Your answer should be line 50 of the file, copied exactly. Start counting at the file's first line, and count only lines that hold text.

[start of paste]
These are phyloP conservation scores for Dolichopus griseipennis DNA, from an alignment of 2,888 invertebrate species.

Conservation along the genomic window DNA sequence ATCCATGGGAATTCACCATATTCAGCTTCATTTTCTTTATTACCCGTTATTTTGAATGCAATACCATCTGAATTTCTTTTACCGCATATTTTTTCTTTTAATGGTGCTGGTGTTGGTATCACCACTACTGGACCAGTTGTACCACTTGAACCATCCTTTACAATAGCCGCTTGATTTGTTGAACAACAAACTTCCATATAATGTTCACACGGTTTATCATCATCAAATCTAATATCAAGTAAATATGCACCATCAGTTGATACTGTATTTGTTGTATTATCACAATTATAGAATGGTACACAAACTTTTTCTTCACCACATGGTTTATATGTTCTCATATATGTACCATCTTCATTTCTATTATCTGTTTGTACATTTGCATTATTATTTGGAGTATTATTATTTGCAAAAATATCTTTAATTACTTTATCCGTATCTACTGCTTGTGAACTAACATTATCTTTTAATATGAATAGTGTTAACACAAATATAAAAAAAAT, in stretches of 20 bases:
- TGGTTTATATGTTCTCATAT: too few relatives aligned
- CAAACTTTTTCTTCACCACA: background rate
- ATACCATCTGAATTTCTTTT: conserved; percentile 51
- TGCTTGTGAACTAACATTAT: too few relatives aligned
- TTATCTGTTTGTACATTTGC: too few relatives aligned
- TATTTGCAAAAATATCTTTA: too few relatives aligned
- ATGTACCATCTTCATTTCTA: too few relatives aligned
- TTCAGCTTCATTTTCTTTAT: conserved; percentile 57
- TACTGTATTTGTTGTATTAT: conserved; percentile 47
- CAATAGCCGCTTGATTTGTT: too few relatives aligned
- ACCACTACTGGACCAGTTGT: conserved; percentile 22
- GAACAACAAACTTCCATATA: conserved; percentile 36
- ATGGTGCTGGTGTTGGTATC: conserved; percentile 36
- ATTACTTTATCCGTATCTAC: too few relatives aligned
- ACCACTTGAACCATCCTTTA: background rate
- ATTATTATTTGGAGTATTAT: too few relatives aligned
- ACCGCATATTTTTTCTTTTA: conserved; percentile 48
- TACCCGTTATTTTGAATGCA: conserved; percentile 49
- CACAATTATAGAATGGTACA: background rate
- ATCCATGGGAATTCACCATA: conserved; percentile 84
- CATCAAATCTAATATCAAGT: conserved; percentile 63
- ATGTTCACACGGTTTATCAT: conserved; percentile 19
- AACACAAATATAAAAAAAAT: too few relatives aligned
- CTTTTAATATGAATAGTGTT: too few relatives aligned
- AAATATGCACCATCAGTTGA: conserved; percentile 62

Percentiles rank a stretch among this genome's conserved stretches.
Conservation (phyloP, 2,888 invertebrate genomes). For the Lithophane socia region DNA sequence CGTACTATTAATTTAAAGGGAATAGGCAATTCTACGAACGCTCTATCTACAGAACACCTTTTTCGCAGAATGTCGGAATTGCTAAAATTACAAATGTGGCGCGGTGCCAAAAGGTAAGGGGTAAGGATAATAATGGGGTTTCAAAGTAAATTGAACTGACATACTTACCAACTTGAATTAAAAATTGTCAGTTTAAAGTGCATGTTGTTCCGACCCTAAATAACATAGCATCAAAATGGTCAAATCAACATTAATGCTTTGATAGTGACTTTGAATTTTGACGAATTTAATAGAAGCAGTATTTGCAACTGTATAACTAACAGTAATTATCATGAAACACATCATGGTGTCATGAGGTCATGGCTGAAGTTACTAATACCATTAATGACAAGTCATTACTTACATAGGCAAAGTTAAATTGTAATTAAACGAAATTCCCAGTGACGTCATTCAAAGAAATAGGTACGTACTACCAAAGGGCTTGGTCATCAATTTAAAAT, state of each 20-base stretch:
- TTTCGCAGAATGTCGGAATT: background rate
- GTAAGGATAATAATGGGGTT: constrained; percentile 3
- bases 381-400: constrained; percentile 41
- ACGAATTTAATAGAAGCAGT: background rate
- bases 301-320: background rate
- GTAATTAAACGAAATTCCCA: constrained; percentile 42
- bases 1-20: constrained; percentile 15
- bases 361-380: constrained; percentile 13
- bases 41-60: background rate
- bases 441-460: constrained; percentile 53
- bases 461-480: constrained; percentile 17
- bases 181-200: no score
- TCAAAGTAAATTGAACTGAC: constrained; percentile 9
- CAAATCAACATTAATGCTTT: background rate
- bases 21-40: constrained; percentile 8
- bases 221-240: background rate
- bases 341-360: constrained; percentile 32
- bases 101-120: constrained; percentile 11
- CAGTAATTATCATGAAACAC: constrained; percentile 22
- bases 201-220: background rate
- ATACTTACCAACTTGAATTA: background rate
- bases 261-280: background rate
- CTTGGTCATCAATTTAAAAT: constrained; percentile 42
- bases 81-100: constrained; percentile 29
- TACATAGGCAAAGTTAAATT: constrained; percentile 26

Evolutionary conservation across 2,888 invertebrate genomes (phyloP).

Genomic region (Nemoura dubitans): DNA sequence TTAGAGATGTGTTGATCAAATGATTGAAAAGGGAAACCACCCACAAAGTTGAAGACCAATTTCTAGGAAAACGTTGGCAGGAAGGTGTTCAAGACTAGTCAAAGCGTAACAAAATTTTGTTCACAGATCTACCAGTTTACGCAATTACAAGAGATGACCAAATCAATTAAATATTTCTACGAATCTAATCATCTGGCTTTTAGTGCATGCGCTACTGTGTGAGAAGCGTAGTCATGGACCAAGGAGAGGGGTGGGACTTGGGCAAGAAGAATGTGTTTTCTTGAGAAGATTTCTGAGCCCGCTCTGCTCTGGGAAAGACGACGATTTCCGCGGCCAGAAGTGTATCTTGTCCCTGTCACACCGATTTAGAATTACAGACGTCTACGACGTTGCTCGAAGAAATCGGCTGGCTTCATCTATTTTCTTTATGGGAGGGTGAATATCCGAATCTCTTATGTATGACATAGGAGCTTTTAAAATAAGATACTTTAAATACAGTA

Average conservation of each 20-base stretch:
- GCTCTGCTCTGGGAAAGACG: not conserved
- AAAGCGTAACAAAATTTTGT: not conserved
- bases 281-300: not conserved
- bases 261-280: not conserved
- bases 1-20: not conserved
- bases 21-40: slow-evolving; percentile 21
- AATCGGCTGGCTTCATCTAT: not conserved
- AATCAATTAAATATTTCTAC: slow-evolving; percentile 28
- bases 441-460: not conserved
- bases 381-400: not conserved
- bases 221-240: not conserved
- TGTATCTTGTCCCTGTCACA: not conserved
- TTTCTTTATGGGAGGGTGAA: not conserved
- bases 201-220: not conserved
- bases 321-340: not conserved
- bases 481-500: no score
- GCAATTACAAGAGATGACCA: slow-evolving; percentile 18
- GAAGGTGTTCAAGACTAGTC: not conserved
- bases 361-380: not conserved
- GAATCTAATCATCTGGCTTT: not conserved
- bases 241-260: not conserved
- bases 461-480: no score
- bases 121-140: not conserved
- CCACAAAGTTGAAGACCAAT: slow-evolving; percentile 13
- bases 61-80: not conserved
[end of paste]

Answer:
- ATACTTACCAACTTGAATTA: background rate